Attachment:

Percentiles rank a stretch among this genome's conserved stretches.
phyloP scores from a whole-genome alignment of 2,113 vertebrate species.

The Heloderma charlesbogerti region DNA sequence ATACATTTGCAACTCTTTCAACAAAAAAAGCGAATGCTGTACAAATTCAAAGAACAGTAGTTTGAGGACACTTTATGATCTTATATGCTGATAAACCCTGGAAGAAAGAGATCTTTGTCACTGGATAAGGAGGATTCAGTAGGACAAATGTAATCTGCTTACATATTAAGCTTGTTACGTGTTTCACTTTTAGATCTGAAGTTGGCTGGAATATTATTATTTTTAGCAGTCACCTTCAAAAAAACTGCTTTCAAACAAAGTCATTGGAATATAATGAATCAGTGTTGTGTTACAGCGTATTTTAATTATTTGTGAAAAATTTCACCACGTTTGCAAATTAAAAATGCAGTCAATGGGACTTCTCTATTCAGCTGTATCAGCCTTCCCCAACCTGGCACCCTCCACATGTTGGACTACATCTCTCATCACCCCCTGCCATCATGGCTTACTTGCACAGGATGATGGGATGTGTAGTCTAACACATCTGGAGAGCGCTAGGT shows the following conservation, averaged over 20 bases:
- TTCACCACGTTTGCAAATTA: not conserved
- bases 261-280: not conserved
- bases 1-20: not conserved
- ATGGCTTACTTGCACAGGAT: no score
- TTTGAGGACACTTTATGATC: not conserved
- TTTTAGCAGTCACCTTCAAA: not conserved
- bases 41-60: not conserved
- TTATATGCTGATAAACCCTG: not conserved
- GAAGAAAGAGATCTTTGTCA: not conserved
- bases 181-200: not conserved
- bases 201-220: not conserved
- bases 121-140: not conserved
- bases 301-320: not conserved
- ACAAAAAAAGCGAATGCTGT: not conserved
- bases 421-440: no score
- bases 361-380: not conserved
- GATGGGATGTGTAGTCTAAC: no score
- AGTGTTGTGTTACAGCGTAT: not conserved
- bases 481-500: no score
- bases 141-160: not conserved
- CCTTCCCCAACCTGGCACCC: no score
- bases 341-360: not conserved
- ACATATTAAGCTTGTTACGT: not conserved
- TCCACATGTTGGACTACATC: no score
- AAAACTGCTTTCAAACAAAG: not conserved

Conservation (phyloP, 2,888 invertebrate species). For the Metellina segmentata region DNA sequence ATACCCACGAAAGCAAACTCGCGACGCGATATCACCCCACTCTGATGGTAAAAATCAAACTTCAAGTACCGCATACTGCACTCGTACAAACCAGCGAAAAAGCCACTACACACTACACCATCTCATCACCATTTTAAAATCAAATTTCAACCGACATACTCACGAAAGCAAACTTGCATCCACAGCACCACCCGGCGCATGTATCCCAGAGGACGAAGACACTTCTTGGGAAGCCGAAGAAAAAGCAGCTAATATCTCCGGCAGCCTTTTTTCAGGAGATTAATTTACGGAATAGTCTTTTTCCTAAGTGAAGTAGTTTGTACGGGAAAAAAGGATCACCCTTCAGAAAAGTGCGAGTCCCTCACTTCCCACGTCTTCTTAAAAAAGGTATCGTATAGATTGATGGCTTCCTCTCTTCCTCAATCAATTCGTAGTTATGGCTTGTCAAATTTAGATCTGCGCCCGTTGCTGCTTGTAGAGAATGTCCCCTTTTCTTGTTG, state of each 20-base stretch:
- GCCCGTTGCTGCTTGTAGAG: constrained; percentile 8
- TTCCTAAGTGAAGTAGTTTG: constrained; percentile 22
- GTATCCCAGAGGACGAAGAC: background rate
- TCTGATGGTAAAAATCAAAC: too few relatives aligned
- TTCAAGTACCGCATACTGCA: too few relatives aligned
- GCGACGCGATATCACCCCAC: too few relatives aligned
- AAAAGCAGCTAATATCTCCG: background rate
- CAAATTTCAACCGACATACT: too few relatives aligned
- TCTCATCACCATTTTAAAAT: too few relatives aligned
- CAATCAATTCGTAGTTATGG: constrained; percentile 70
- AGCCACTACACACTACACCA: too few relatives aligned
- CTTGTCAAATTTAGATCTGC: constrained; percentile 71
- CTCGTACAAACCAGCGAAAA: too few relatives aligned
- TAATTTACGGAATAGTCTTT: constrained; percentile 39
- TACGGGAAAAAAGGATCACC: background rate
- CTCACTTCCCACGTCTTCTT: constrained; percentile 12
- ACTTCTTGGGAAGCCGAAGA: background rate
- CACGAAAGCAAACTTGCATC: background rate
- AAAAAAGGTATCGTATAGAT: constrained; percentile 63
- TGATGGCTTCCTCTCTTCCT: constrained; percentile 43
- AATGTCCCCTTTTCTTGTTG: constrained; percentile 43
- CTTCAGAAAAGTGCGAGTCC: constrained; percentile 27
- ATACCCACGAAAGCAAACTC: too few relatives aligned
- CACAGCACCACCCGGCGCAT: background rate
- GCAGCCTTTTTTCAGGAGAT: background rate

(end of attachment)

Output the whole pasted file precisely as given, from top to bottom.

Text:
Percentiles rank a stretch among this genome's conserved stretches.
phyloP scores from a whole-genome alignment of 2,113 vertebrate species.

The Heloderma charlesbogerti region DNA sequence ATACATTTGCAACTCTTTCAACAAAAAAAGCGAATGCTGTACAAATTCAAAGAACAGTAGTTTGAGGACACTTTATGATCTTATATGCTGATAAACCCTGGAAGAAAGAGATCTTTGTCACTGGATAAGGAGGATTCAGTAGGACAAATGTAATCTGCTTACATATTAAGCTTGTTACGTGTTTCACTTTTAGATCTGAAGTTGGCTGGAATATTATTATTTTTAGCAGTCACCTTCAAAAAAACTGCTTTCAAACAAAGTCATTGGAATATAATGAATCAGTGTTGTGTTACAGCGTATTTTAATTATTTGTGAAAAATTTCACCACGTTTGCAAATTAAAAATGCAGTCAATGGGACTTCTCTATTCAGCTGTATCAGCCTTCCCCAACCTGGCACCCTCCACATGTTGGACTACATCTCTCATCACCCCCTGCCATCATGGCTTACTTGCACAGGATGATGGGATGTGTAGTCTAACACATCTGGAGAGCGCTAGGT shows the following conservation, averaged over 20 bases:
- TTCACCACGTTTGCAAATTA: not conserved
- bases 261-280: not conserved
- bases 1-20: not conserved
- ATGGCTTACTTGCACAGGAT: no score
- TTTGAGGACACTTTATGATC: not conserved
- TTTTAGCAGTCACCTTCAAA: not conserved
- bases 41-60: not conserved
- TTATATGCTGATAAACCCTG: not conserved
- GAAGAAAGAGATCTTTGTCA: not conserved
- bases 181-200: not conserved
- bases 201-220: not conserved
- bases 121-140: not conserved
- bases 301-320: not conserved
- ACAAAAAAAGCGAATGCTGT: not conserved
- bases 421-440: no score
- bases 361-380: not conserved
- GATGGGATGTGTAGTCTAAC: no score
- AGTGTTGTGTTACAGCGTAT: not conserved
- bases 481-500: no score
- bases 141-160: not conserved
- CCTTCCCCAACCTGGCACCC: no score
- bases 341-360: not conserved
- ACATATTAAGCTTGTTACGT: not conserved
- TCCACATGTTGGACTACATC: no score
- AAAACTGCTTTCAAACAAAG: not conserved

Conservation (phyloP, 2,888 invertebrate species). For the Metellina segmentata region DNA sequence ATACCCACGAAAGCAAACTCGCGACGCGATATCACCCCACTCTGATGGTAAAAATCAAACTTCAAGTACCGCATACTGCACTCGTACAAACCAGCGAAAAAGCCACTACACACTACACCATCTCATCACCATTTTAAAATCAAATTTCAACCGACATACTCACGAAAGCAAACTTGCATCCACAGCACCACCCGGCGCATGTATCCCAGAGGACGAAGACACTTCTTGGGAAGCCGAAGAAAAAGCAGCTAATATCTCCGGCAGCCTTTTTTCAGGAGATTAATTTACGGAATAGTCTTTTTCCTAAGTGAAGTAGTTTGTACGGGAAAAAAGGATCACCCTTCAGAAAAGTGCGAGTCCCTCACTTCCCACGTCTTCTTAAAAAAGGTATCGTATAGATTGATGGCTTCCTCTCTTCCTCAATCAATTCGTAGTTATGGCTTGTCAAATTTAGATCTGCGCCCGTTGCTGCTTGTAGAGAATGTCCCCTTTTCTTGTTG, state of each 20-base stretch:
- GCCCGTTGCTGCTTGTAGAG: constrained; percentile 8
- TTCCTAAGTGAAGTAGTTTG: constrained; percentile 22
- GTATCCCAGAGGACGAAGAC: background rate
- TCTGATGGTAAAAATCAAAC: too few relatives aligned
- TTCAAGTACCGCATACTGCA: too few relatives aligned
- GCGACGCGATATCACCCCAC: too few relatives aligned
- AAAAGCAGCTAATATCTCCG: background rate
- CAAATTTCAACCGACATACT: too few relatives aligned
- TCTCATCACCATTTTAAAAT: too few relatives aligned
- CAATCAATTCGTAGTTATGG: constrained; percentile 70
- AGCCACTACACACTACACCA: too few relatives aligned
- CTTGTCAAATTTAGATCTGC: constrained; percentile 71
- CTCGTACAAACCAGCGAAAA: too few relatives aligned
- TAATTTACGGAATAGTCTTT: constrained; percentile 39
- TACGGGAAAAAAGGATCACC: background rate
- CTCACTTCCCACGTCTTCTT: constrained; percentile 12
- ACTTCTTGGGAAGCCGAAGA: background rate
- CACGAAAGCAAACTTGCATC: background rate
- AAAAAAGGTATCGTATAGAT: constrained; percentile 63
- TGATGGCTTCCTCTCTTCCT: constrained; percentile 43
- AATGTCCCCTTTTCTTGTTG: constrained; percentile 43
- CTTCAGAAAAGTGCGAGTCC: constrained; percentile 27
- ATACCCACGAAAGCAAACTC: too few relatives aligned
- CACAGCACCACCCGGCGCAT: background rate
- GCAGCCTTTTTTCAGGAGAT: background rate